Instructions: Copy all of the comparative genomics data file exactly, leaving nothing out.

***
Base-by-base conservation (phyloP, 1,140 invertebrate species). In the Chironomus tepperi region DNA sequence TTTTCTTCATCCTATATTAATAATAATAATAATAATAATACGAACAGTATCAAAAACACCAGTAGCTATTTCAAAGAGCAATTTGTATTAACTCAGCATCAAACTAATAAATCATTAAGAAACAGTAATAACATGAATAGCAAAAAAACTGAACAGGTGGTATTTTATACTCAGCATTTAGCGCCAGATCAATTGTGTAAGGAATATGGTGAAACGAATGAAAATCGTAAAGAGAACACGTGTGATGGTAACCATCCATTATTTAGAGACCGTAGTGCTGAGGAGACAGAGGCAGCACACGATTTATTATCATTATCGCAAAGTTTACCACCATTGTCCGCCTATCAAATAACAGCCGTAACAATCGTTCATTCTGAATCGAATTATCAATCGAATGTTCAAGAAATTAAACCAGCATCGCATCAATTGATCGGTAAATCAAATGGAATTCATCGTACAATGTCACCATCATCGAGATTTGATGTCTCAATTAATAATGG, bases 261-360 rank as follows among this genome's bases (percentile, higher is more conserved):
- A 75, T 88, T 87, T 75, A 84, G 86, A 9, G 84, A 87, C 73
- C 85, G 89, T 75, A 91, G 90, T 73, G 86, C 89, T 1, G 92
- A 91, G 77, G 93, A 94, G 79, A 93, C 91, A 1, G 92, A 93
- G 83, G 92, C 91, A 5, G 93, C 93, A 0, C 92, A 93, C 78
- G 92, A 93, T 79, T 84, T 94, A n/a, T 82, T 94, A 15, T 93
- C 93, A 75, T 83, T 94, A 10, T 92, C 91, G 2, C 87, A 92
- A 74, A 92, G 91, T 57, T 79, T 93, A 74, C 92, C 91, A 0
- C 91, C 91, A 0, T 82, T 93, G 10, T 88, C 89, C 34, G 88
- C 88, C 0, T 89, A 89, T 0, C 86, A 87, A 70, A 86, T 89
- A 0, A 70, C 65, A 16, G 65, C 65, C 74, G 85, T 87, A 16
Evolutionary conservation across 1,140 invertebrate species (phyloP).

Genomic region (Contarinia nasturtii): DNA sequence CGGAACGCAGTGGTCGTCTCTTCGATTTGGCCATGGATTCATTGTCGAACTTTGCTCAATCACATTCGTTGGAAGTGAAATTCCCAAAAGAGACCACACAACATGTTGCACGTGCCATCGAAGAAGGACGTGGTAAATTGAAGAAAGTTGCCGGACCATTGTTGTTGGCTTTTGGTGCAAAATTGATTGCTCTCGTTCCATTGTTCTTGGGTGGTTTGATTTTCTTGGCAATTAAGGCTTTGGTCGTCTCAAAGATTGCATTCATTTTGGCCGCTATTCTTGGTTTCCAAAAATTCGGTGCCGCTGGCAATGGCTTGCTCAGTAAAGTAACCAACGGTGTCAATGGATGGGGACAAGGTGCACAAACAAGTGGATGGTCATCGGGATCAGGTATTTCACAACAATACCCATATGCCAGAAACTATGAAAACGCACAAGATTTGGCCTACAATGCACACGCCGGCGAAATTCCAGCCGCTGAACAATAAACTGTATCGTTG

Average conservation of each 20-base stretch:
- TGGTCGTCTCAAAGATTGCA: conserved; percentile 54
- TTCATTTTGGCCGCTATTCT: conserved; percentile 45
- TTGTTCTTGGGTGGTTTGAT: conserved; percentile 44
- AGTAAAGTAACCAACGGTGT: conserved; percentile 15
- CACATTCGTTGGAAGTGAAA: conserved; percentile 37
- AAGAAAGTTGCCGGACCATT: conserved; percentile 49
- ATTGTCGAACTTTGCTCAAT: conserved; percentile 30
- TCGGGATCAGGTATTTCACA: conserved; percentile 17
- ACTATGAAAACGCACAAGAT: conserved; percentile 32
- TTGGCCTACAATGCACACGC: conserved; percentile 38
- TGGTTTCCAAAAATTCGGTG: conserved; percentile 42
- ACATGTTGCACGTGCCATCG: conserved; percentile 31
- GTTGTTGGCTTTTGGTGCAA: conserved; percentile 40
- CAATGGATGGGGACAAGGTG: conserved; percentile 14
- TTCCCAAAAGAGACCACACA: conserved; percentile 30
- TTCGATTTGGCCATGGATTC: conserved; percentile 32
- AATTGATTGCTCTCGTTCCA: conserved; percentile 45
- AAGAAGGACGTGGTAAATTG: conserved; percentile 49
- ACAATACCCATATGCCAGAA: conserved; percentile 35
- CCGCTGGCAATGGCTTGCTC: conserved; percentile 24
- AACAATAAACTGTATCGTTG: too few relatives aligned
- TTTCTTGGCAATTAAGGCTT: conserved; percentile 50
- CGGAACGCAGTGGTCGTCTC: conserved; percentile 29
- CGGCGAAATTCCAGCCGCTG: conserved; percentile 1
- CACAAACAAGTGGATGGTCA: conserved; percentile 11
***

Base-by-base conservation (phyloP, 1,140 invertebrate species). In the Chironomus tepperi region DNA sequence TTTTCTTCATCCTATATTAATAATAATAATAATAATAATACGAACAGTATCAAAAACACCAGTAGCTATTTCAAAGAGCAATTTGTATTAACTCAGCATCAAACTAATAAATCATTAAGAAACAGTAATAACATGAATAGCAAAAAAACTGAACAGGTGGTATTTTATACTCAGCATTTAGCGCCAGATCAATTGTGTAAGGAATATGGTGAAACGAATGAAAATCGTAAAGAGAACACGTGTGATGGTAACCATCCATTATTTAGAGACCGTAGTGCTGAGGAGACAGAGGCAGCACACGATTTATTATCATTATCGCAAAGTTTACCACCATTGTCCGCCTATCAAATAACAGCCGTAACAATCGTTCATTCTGAATCGAATTATCAATCGAATGTTCAAGAAATTAAACCAGCATCGCATCAATTGATCGGTAAATCAAATGGAATTCATCGTACAATGTCACCATCATCGAGATTTGATGTCTCAATTAATAATGG, bases 261-360 rank as follows among this genome's bases (percentile, higher is more conserved):
- A 75, T 88, T 87, T 75, A 84, G 86, A 9, G 84, A 87, C 73
- C 85, G 89, T 75, A 91, G 90, T 73, G 86, C 89, T 1, G 92
- A 91, G 77, G 93, A 94, G 79, A 93, C 91, A 1, G 92, A 93
- G 83, G 92, C 91, A 5, G 93, C 93, A 0, C 92, A 93, C 78
- G 92, A 93, T 79, T 84, T 94, A n/a, T 82, T 94, A 15, T 93
- C 93, A 75, T 83, T 94, A 10, T 92, C 91, G 2, C 87, A 92
- A 74, A 92, G 91, T 57, T 79, T 93, A 74, C 92, C 91, A 0
- C 91, C 91, A 0, T 82, T 93, G 10, T 88, C 89, C 34, G 88
- C 88, C 0, T 89, A 89, T 0, C 86, A 87, A 70, A 86, T 89
- A 0, A 70, C 65, A 16, G 65, C 65, C 74, G 85, T 87, A 16
Evolutionary conservation across 1,140 invertebrate species (phyloP).

Genomic region (Contarinia nasturtii): DNA sequence CGGAACGCAGTGGTCGTCTCTTCGATTTGGCCATGGATTCATTGTCGAACTTTGCTCAATCACATTCGTTGGAAGTGAAATTCCCAAAAGAGACCACACAACATGTTGCACGTGCCATCGAAGAAGGACGTGGTAAATTGAAGAAAGTTGCCGGACCATTGTTGTTGGCTTTTGGTGCAAAATTGATTGCTCTCGTTCCATTGTTCTTGGGTGGTTTGATTTTCTTGGCAATTAAGGCTTTGGTCGTCTCAAAGATTGCATTCATTTTGGCCGCTATTCTTGGTTTCCAAAAATTCGGTGCCGCTGGCAATGGCTTGCTCAGTAAAGTAACCAACGGTGTCAATGGATGGGGACAAGGTGCACAAACAAGTGGATGGTCATCGGGATCAGGTATTTCACAACAATACCCATATGCCAGAAACTATGAAAACGCACAAGATTTGGCCTACAATGCACACGCCGGCGAAATTCCAGCCGCTGAACAATAAACTGTATCGTTG

Average conservation of each 20-base stretch:
- TGGTCGTCTCAAAGATTGCA: conserved; percentile 54
- TTCATTTTGGCCGCTATTCT: conserved; percentile 45
- TTGTTCTTGGGTGGTTTGAT: conserved; percentile 44
- AGTAAAGTAACCAACGGTGT: conserved; percentile 15
- CACATTCGTTGGAAGTGAAA: conserved; percentile 37
- AAGAAAGTTGCCGGACCATT: conserved; percentile 49
- ATTGTCGAACTTTGCTCAAT: conserved; percentile 30
- TCGGGATCAGGTATTTCACA: conserved; percentile 17
- ACTATGAAAACGCACAAGAT: conserved; percentile 32
- TTGGCCTACAATGCACACGC: conserved; percentile 38
- TGGTTTCCAAAAATTCGGTG: conserved; percentile 42
- ACATGTTGCACGTGCCATCG: conserved; percentile 31
- GTTGTTGGCTTTTGGTGCAA: conserved; percentile 40
- CAATGGATGGGGACAAGGTG: conserved; percentile 14
- TTCCCAAAAGAGACCACACA: conserved; percentile 30
- TTCGATTTGGCCATGGATTC: conserved; percentile 32
- AATTGATTGCTCTCGTTCCA: conserved; percentile 45
- AAGAAGGACGTGGTAAATTG: conserved; percentile 49
- ACAATACCCATATGCCAGAA: conserved; percentile 35
- CCGCTGGCAATGGCTTGCTC: conserved; percentile 24
- AACAATAAACTGTATCGTTG: too few relatives aligned
- TTTCTTGGCAATTAAGGCTT: conserved; percentile 50
- CGGAACGCAGTGGTCGTCTC: conserved; percentile 29
- CGGCGAAATTCCAGCCGCTG: conserved; percentile 1
- CACAAACAAGTGGATGGTCA: conserved; percentile 11